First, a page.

Smith pledges to fight for federal workers as shutdown hits home

TSA agent Celia Hahn speaks at a press conference inside MSP Airport with Sen. Tina Smith.

The political staredown in Washington is maddening. Its human toll grows more heartbreaking each day.

U.S. Sen. Tina Smith stood at a podium in Minneapolis-St. Paul International Airport today holding a letter from Joseph, an air traffic controller from Lakeville. He sent the senator a photo of his newborn son, born 10 weeks early on the 10th day of the federal government shutdown.

Joseph told Smith there is just one Twin Cities hospital that provides care to babies born so early, and it’s not in his current insurance network. Because the government is shut down, Joseph can’t switch plans. He can’t apply for paid family leave, either.

“I take solace in what matters most,” Joseph wrote. “Oliver is getting a little stronger and a little closer to home every day.”

The government appears no closer to reopening, however.

Today 800,000 federal employees missed their first paycheck since the shutdown began. President Trump marked the occasion by holding firm to his position – one he has said he’s willing to maintain for months – that the government won’t reopen unless he gets $5 billion in funding for a wall along the nation’s border with Mexico.

Smith, who met with impacted federal workers at the airport today, called on Senate Republicans to stand up to Trump and put people before the president’s political stunts.

The Republican-controlled Senate unanimously passed a short-term funding package last month to keep the government open. But Trump refused to sign it, opting instead to leverage a government shutdown for his unpopular wall.

“We should not be using the people standing behind me as bargaining chips,” Smith says.

Republican Majority Leader Mitch McConnell knows a veto-proof majority of senators supported keeping the government open without funding for the wall, but so far he has refused to stand up to Trump.

“All that has to happen is for Mitch McConnell to bring those bills forward,” Smith said. “This shutdown could end as soon as tomorrow if we could come together and appreciate that we should not be using the people standing behind me as bargaining chips.”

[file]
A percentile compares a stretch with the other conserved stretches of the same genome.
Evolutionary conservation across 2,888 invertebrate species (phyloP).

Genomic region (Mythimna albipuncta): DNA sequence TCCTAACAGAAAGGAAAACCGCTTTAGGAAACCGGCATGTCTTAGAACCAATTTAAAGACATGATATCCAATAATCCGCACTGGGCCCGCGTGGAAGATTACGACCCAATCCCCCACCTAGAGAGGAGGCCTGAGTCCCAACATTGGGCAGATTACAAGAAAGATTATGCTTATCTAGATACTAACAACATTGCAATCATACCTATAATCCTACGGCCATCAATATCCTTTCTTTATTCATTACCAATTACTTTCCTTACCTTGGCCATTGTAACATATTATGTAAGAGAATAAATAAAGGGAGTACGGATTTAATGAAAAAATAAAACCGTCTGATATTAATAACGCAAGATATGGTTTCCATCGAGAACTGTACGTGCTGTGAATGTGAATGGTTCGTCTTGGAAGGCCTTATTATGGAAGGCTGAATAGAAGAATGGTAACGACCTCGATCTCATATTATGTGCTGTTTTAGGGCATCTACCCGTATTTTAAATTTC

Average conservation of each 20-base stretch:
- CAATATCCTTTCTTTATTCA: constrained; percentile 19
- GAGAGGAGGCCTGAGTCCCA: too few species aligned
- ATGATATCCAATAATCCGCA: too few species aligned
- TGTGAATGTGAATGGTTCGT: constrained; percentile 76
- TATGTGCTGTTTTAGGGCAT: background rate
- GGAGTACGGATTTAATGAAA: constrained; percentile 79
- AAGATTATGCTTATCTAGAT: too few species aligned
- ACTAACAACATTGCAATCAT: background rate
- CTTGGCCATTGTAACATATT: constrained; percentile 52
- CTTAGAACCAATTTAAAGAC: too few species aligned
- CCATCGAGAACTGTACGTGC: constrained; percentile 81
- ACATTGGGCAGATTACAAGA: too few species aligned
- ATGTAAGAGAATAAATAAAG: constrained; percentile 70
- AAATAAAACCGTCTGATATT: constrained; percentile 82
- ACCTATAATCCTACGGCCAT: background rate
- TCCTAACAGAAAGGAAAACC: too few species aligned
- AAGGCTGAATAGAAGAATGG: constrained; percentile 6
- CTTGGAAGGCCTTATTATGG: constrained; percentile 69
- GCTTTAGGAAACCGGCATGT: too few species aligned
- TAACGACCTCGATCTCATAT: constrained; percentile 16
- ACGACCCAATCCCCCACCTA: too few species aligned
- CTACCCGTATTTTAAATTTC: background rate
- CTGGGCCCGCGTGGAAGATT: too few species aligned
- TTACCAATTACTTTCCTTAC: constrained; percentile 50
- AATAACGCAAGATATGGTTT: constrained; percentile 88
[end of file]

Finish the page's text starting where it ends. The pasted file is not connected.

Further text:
The people behind Smith were a handful of the estimated 5,470 federal employees in Minnesota either furloughed or working without pay during the shutdown.

Some are tightening their belts, tapping their savings or taking out loans to cover daily costs until they get paid again. Workers at the federal prison in Rochester have opened a food bank to support each other during the shutdown, corrections officer William Axford said.

“The things that would normally be inconveniences, like car repairs or maintenance, become back-breakers,” Axford, an officer in American Federation of Government Employees Local 3947, added.

Other federal workers are looking for new jobs. Celia Hahn, a TSA agent with 16 years of experience at MSP Airport, said her agency already faces a shortage of workers. In fact, management has announced plans to hold a hiring fair later this month.

Letter and photo received by Smith from a Lakeville air traffic controller hit hard by the shutdown.

Working long hours, short-staffed, for no pay takes a toll on workplace morale – and public safety, Hahn added.

“It’s definitely not going to make travel more secure the long this goes on,”the president of AFGE Local 899 said. “And that’s not because of people not doing their jobs. It’s because of people just not being here.”

TSA agents and corrections officers are on the low end of the federal pay scales. Hahn said TSA agents’ wages start at around $17 per hour. Sandstone prison guard Mike Weber said new hires make less than $20 in his shop.

Smith has signed onto a bill that would make sure another group of low-paid workers impacted by the shutdown – contractor employees – are made whole with back pay when the impasse ends, something that has not generally happened, according to the senator.

President Trump has said he can “relate” to federal workers and contractor employees going without pay, suggesting they are able to “make adjustments.”

But those adjustments come at a price for many, including Weber and his wife, who also works at the central-Minnesota correctional facility. Weber, president of AFGE Local 683, said they are one of nine couples on the payroll.

“Savings don’t last very long when neither one of us is getting an income,” he said. “We can’t tell our 4-year-old we can’t afford mac-and-cheese; we’ve got to keep putting gas in our car to go to work. So I think we’re going to have to look at taking out loans, and that costs anywhere from 5 to 10 percent interest.

“I think we’re going to have to start planning for the next shutdown when this one ends. That’s pretty sad.”


  1. […] at federal prisons in Minnesota, members of the American Federation of Government Employees. They missed their first paychecks last Friday, and it appears likely they will miss another next […]

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